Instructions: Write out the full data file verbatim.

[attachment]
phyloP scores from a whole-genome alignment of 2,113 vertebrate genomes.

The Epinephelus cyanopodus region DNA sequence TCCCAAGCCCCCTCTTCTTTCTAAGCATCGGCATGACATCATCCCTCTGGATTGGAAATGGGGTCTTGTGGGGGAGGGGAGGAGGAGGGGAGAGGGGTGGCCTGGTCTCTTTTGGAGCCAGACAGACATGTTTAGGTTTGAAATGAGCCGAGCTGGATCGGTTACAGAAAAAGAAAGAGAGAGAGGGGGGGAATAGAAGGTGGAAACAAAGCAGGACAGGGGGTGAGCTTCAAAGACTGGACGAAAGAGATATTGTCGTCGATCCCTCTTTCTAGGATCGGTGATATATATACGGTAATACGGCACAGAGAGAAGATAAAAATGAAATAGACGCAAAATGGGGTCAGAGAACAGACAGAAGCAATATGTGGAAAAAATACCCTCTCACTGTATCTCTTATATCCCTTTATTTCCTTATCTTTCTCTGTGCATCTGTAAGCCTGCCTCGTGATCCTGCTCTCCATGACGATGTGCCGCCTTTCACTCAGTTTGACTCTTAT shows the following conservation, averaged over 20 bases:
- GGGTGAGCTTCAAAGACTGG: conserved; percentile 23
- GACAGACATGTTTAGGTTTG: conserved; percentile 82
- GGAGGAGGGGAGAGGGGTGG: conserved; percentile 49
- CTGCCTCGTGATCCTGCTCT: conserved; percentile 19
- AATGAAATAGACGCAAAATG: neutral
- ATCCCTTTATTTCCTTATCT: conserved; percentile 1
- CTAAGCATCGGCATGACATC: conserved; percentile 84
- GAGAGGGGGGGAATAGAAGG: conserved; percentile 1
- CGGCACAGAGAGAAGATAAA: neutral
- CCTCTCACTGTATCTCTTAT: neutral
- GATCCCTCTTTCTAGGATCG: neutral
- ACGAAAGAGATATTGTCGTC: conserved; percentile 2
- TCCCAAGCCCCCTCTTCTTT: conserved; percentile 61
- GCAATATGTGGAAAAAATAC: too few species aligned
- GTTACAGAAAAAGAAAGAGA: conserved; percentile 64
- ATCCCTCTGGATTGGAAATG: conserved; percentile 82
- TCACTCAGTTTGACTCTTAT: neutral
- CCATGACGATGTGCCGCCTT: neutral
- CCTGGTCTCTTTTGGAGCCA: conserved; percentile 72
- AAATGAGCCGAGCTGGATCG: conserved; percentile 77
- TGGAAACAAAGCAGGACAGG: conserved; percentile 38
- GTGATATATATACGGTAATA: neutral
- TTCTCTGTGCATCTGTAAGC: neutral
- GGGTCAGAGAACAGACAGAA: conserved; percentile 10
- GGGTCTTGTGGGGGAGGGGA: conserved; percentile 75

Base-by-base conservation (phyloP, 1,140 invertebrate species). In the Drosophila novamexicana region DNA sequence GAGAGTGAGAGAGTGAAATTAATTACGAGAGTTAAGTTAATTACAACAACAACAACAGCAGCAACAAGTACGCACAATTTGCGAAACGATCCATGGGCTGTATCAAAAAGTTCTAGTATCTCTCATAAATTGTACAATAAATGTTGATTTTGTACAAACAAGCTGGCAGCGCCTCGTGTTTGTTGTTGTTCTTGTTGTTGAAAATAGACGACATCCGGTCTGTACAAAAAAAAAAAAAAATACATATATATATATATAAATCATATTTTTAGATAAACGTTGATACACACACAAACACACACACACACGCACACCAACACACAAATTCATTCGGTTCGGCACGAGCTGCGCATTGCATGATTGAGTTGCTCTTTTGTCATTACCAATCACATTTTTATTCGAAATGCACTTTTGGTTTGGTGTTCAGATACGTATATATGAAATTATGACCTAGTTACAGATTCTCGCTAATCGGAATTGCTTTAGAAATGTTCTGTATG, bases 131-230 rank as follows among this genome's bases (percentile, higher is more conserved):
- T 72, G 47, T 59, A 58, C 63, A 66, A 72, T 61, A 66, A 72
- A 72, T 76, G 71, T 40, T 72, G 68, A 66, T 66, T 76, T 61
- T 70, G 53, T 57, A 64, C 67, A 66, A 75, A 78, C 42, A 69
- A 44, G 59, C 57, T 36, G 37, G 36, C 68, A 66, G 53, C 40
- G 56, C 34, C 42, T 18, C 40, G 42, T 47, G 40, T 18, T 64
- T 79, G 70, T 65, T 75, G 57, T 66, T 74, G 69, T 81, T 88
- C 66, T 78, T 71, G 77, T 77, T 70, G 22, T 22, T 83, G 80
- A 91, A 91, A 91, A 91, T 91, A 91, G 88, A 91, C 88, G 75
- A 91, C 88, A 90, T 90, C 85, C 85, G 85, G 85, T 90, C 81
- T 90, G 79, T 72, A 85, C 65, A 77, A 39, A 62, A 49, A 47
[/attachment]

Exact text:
phyloP scores from a whole-genome alignment of 2,113 vertebrate genomes.

The Epinephelus cyanopodus region DNA sequence TCCCAAGCCCCCTCTTCTTTCTAAGCATCGGCATGACATCATCCCTCTGGATTGGAAATGGGGTCTTGTGGGGGAGGGGAGGAGGAGGGGAGAGGGGTGGCCTGGTCTCTTTTGGAGCCAGACAGACATGTTTAGGTTTGAAATGAGCCGAGCTGGATCGGTTACAGAAAAAGAAAGAGAGAGAGGGGGGGAATAGAAGGTGGAAACAAAGCAGGACAGGGGGTGAGCTTCAAAGACTGGACGAAAGAGATATTGTCGTCGATCCCTCTTTCTAGGATCGGTGATATATATACGGTAATACGGCACAGAGAGAAGATAAAAATGAAATAGACGCAAAATGGGGTCAGAGAACAGACAGAAGCAATATGTGGAAAAAATACCCTCTCACTGTATCTCTTATATCCCTTTATTTCCTTATCTTTCTCTGTGCATCTGTAAGCCTGCCTCGTGATCCTGCTCTCCATGACGATGTGCCGCCTTTCACTCAGTTTGACTCTTAT shows the following conservation, averaged over 20 bases:
- GGGTGAGCTTCAAAGACTGG: conserved; percentile 23
- GACAGACATGTTTAGGTTTG: conserved; percentile 82
- GGAGGAGGGGAGAGGGGTGG: conserved; percentile 49
- CTGCCTCGTGATCCTGCTCT: conserved; percentile 19
- AATGAAATAGACGCAAAATG: neutral
- ATCCCTTTATTTCCTTATCT: conserved; percentile 1
- CTAAGCATCGGCATGACATC: conserved; percentile 84
- GAGAGGGGGGGAATAGAAGG: conserved; percentile 1
- CGGCACAGAGAGAAGATAAA: neutral
- CCTCTCACTGTATCTCTTAT: neutral
- GATCCCTCTTTCTAGGATCG: neutral
- ACGAAAGAGATATTGTCGTC: conserved; percentile 2
- TCCCAAGCCCCCTCTTCTTT: conserved; percentile 61
- GCAATATGTGGAAAAAATAC: too few species aligned
- GTTACAGAAAAAGAAAGAGA: conserved; percentile 64
- ATCCCTCTGGATTGGAAATG: conserved; percentile 82
- TCACTCAGTTTGACTCTTAT: neutral
- CCATGACGATGTGCCGCCTT: neutral
- CCTGGTCTCTTTTGGAGCCA: conserved; percentile 72
- AAATGAGCCGAGCTGGATCG: conserved; percentile 77
- TGGAAACAAAGCAGGACAGG: conserved; percentile 38
- GTGATATATATACGGTAATA: neutral
- TTCTCTGTGCATCTGTAAGC: neutral
- GGGTCAGAGAACAGACAGAA: conserved; percentile 10
- GGGTCTTGTGGGGGAGGGGA: conserved; percentile 75

Base-by-base conservation (phyloP, 1,140 invertebrate species). In the Drosophila novamexicana region DNA sequence GAGAGTGAGAGAGTGAAATTAATTACGAGAGTTAAGTTAATTACAACAACAACAACAGCAGCAACAAGTACGCACAATTTGCGAAACGATCCATGGGCTGTATCAAAAAGTTCTAGTATCTCTCATAAATTGTACAATAAATGTTGATTTTGTACAAACAAGCTGGCAGCGCCTCGTGTTTGTTGTTGTTCTTGTTGTTGAAAATAGACGACATCCGGTCTGTACAAAAAAAAAAAAAAATACATATATATATATATAAATCATATTTTTAGATAAACGTTGATACACACACAAACACACACACACACGCACACCAACACACAAATTCATTCGGTTCGGCACGAGCTGCGCATTGCATGATTGAGTTGCTCTTTTGTCATTACCAATCACATTTTTATTCGAAATGCACTTTTGGTTTGGTGTTCAGATACGTATATATGAAATTATGACCTAGTTACAGATTCTCGCTAATCGGAATTGCTTTAGAAATGTTCTGTATG, bases 131-230 rank as follows among this genome's bases (percentile, higher is more conserved):
- T 72, G 47, T 59, A 58, C 63, A 66, A 72, T 61, A 66, A 72
- A 72, T 76, G 71, T 40, T 72, G 68, A 66, T 66, T 76, T 61
- T 70, G 53, T 57, A 64, C 67, A 66, A 75, A 78, C 42, A 69
- A 44, G 59, C 57, T 36, G 37, G 36, C 68, A 66, G 53, C 40
- G 56, C 34, C 42, T 18, C 40, G 42, T 47, G 40, T 18, T 64
- T 79, G 70, T 65, T 75, G 57, T 66, T 74, G 69, T 81, T 88
- C 66, T 78, T 71, G 77, T 77, T 70, G 22, T 22, T 83, G 80
- A 91, A 91, A 91, A 91, T 91, A 91, G 88, A 91, C 88, G 75
- A 91, C 88, A 90, T 90, C 85, C 85, G 85, G 85, T 90, C 81
- T 90, G 79, T 72, A 85, C 65, A 77, A 39, A 62, A 49, A 47